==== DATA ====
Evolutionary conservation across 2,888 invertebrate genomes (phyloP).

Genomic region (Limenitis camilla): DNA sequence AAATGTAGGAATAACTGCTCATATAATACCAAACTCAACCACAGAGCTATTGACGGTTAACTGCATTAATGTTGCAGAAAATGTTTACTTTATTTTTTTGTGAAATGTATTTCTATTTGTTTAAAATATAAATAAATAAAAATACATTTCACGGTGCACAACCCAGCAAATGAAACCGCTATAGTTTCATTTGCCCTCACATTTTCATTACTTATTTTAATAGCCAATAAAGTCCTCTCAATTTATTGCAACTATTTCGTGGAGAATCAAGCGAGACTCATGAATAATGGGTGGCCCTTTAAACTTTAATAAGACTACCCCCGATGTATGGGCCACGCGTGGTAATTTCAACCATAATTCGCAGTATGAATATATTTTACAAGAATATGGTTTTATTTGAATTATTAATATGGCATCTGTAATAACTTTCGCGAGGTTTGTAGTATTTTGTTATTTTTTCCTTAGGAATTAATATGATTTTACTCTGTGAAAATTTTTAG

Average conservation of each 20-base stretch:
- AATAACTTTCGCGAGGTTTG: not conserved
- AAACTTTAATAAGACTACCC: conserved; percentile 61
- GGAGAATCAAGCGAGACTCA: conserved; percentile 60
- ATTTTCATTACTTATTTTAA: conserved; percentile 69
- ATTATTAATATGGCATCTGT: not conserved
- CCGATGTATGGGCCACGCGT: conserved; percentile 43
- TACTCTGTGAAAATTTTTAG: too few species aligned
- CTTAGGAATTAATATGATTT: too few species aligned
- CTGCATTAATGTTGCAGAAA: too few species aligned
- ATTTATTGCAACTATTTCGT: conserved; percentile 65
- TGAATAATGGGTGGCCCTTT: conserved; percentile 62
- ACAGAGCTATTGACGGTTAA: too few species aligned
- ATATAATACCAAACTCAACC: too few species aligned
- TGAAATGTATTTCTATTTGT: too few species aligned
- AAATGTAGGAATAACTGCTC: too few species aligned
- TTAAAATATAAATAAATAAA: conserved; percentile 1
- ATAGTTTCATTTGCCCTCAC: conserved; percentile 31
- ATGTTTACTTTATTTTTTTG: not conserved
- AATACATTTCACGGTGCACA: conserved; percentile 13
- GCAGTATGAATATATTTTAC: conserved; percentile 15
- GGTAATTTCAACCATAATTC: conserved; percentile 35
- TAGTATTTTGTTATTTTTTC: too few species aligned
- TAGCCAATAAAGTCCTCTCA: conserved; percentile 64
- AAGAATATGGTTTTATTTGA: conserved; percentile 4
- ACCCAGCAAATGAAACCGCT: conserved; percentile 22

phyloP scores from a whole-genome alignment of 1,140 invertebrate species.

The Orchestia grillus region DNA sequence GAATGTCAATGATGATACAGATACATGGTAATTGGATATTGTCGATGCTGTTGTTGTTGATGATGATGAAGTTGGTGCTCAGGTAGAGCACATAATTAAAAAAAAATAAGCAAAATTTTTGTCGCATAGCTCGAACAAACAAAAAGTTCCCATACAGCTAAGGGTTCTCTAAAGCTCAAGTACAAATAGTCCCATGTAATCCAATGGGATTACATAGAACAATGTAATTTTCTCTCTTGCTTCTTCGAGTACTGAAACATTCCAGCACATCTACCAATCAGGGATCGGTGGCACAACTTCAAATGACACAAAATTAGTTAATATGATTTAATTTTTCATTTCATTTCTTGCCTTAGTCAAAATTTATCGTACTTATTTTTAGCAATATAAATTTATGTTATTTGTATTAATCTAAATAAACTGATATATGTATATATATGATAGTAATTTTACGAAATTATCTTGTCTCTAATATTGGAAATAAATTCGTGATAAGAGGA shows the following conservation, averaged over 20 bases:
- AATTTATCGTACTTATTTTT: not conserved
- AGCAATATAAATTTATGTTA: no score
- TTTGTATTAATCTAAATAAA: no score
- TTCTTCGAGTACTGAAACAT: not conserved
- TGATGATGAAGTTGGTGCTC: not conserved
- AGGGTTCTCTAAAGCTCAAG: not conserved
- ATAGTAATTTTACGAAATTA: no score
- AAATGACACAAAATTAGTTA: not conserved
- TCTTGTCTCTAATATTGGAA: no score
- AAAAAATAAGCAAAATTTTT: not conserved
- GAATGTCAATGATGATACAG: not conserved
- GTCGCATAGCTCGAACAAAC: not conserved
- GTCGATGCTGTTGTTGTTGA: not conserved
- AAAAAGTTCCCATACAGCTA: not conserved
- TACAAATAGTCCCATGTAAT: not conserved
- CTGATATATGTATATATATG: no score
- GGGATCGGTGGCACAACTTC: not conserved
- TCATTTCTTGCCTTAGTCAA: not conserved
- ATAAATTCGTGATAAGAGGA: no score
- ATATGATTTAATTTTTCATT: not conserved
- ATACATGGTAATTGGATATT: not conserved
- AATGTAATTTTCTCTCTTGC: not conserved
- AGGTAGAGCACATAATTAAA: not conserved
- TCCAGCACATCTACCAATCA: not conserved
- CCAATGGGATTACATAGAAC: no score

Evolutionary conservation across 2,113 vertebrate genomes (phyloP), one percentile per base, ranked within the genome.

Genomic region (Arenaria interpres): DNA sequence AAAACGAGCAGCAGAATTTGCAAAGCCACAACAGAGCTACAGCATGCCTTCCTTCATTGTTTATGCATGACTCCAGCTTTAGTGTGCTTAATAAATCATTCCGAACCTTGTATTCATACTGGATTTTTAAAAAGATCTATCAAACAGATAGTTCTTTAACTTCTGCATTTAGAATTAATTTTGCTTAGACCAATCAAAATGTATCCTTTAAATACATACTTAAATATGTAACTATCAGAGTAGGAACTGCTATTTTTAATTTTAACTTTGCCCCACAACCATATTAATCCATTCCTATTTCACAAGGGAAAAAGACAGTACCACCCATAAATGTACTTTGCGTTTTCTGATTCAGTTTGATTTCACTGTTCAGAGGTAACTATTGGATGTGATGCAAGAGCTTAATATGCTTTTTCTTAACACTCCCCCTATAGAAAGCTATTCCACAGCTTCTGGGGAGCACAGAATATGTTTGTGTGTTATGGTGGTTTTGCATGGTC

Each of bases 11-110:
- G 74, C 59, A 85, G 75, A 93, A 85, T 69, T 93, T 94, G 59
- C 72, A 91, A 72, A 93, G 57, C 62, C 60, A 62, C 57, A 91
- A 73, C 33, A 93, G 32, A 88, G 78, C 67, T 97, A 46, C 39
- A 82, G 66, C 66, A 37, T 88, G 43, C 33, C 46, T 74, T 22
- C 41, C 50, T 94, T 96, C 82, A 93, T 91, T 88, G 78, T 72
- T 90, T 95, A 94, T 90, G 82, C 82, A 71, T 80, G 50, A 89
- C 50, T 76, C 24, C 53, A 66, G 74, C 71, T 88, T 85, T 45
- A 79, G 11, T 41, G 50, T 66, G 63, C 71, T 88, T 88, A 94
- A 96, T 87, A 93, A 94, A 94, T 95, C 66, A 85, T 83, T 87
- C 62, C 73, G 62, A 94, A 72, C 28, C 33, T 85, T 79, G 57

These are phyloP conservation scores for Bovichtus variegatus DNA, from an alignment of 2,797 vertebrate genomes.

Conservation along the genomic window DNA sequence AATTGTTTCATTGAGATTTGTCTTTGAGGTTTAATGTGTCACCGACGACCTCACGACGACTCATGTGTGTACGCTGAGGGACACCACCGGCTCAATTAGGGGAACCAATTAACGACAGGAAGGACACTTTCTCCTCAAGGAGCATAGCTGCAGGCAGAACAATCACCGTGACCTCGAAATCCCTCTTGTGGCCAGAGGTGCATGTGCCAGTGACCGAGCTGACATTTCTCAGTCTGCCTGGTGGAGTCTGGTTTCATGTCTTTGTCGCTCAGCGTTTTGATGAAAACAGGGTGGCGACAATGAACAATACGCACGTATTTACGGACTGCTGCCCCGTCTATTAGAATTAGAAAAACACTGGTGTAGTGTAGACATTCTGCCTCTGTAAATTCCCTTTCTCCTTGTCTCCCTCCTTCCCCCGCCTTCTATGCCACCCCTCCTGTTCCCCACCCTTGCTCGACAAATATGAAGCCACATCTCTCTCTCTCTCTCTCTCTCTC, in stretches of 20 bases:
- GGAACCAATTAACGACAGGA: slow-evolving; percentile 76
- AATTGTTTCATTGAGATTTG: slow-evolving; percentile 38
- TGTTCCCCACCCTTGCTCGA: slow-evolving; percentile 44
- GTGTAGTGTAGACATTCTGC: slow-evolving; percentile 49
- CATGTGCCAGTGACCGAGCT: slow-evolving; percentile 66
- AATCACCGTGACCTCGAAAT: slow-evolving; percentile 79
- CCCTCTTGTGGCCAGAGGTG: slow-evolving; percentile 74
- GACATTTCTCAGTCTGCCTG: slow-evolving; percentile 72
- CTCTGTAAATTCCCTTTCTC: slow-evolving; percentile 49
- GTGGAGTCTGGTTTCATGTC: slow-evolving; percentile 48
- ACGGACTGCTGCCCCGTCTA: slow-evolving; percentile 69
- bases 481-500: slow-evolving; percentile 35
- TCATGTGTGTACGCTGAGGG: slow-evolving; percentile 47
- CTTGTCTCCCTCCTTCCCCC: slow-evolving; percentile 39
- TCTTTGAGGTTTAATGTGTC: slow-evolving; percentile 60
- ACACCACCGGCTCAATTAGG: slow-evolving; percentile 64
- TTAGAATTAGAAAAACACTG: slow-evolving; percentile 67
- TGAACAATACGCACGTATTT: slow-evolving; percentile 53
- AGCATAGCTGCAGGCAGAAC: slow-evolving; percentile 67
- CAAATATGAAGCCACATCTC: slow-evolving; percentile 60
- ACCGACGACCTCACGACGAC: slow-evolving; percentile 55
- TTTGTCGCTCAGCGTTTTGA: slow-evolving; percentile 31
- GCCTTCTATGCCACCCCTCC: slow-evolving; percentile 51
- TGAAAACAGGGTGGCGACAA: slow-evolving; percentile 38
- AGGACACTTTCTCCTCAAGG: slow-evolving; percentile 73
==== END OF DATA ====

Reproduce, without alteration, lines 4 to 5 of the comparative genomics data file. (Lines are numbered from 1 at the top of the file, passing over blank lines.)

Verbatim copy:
- AATAACTTTCGCGAGGTTTG: not conserved
- AAACTTTAATAAGACTACCC: conserved; percentile 61